Weak muscle car sales could be predictor for overall market

Weak muscle car sales could be predictor for overall market

The United States auto market set a record high for sales last year, but a declining muscle car segment could be the first indicator that those boom times are coming to an end.

Last year the Ford Mustang, Chevrolet Camaro and Dodge Challenger saw their combined sales jump by nearly 21 percent, but the first seven months of 2016 have been a stark contrast to that tremendous growth. Through July the trio saw their collective sales tumble by 8.4 percent.

Although America’s muscle cars make up a small percentage of overall sales, they can serve as a barometer for the health of the overall market. That’s because their sales are typically tied to the health of the economy.

“You have the canaries in the coal mine — cars that are more discretionary rather than functional purchases, and cars that you see starting to decline first,” Karl Brauer, senior director of insights for Kelley Blue Book, told Automotive News.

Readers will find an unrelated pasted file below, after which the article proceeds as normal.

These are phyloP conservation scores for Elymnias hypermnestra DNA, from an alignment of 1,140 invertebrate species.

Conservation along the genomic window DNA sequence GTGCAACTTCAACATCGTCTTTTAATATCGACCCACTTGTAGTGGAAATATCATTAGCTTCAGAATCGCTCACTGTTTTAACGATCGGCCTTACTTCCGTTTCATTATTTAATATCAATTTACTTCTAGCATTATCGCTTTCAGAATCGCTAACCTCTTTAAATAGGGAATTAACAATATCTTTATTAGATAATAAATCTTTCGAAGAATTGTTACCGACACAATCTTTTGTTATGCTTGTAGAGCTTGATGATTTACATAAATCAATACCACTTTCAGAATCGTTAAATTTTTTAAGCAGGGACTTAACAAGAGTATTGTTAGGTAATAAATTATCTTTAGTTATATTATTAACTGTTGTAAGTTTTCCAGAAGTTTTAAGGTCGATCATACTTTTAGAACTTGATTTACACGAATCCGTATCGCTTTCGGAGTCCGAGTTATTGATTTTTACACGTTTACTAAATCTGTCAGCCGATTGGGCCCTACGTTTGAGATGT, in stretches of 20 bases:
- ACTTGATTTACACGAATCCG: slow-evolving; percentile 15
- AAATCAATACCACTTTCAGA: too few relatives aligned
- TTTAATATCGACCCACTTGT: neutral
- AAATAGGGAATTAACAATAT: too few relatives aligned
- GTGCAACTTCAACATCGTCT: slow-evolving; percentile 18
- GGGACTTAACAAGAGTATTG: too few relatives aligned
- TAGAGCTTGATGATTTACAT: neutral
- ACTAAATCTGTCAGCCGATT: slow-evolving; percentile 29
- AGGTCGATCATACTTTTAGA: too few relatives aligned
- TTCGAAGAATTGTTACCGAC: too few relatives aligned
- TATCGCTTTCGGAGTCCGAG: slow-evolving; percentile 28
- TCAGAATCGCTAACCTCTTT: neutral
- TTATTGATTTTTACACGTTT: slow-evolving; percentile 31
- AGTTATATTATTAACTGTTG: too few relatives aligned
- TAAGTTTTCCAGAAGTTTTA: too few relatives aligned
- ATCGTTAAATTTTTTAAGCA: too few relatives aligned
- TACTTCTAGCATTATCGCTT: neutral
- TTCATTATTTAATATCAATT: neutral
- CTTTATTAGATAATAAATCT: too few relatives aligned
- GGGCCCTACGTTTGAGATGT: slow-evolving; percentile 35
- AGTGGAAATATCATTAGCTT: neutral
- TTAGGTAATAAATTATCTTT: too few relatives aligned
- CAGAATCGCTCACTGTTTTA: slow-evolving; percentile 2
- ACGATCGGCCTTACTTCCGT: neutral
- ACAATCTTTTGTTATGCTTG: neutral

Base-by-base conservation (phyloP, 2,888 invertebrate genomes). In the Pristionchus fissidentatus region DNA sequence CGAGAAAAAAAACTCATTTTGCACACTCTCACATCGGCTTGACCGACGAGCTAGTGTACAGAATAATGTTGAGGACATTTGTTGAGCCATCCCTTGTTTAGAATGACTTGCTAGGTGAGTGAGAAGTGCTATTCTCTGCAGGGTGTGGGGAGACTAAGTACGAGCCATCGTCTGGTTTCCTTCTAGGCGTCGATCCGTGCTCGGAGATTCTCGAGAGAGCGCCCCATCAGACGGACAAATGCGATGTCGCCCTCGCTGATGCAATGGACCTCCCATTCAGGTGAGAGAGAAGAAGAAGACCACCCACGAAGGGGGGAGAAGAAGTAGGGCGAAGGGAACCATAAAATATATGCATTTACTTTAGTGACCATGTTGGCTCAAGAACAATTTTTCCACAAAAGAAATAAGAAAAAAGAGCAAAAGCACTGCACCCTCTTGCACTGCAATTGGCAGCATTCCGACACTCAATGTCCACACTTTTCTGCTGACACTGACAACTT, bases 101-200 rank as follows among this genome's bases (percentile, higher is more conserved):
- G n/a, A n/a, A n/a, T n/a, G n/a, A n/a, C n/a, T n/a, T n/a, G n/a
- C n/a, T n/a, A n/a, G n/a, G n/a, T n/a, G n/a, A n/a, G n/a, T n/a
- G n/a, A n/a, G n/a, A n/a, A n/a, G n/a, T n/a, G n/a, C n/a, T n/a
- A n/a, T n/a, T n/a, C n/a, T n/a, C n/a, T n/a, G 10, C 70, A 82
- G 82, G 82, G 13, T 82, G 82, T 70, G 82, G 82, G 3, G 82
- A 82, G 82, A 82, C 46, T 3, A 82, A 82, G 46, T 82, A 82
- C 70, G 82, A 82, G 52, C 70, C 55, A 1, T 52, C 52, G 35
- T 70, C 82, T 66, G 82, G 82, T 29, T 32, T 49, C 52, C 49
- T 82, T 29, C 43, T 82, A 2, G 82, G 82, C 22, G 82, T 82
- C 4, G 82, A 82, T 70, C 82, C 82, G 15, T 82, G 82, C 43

Brauer noted that luxury cars can also be a good predictor of things to come. And just like the muscle car segment, luxury car sales have fallen by 13 percent this year.

So far the Ford Mustang and Dodge Challenger are handling the decline the best, with sales of both vehicles down 5.5 percent this year. The Chevy Camaro, meanwhile, has seen its sales drop by 15.4 percent. However, Chevrolet attributes that sharp decline to a recent model year changeover.

“A year ago we were running out the old model,” Chevrolet spokesman Jim Cain said. “We had higher inventories and higher fleet sales.”

Ford has already warned of a “very weak third quarter,” and it looks as though Q4 could also be a tough one for automakers as well.

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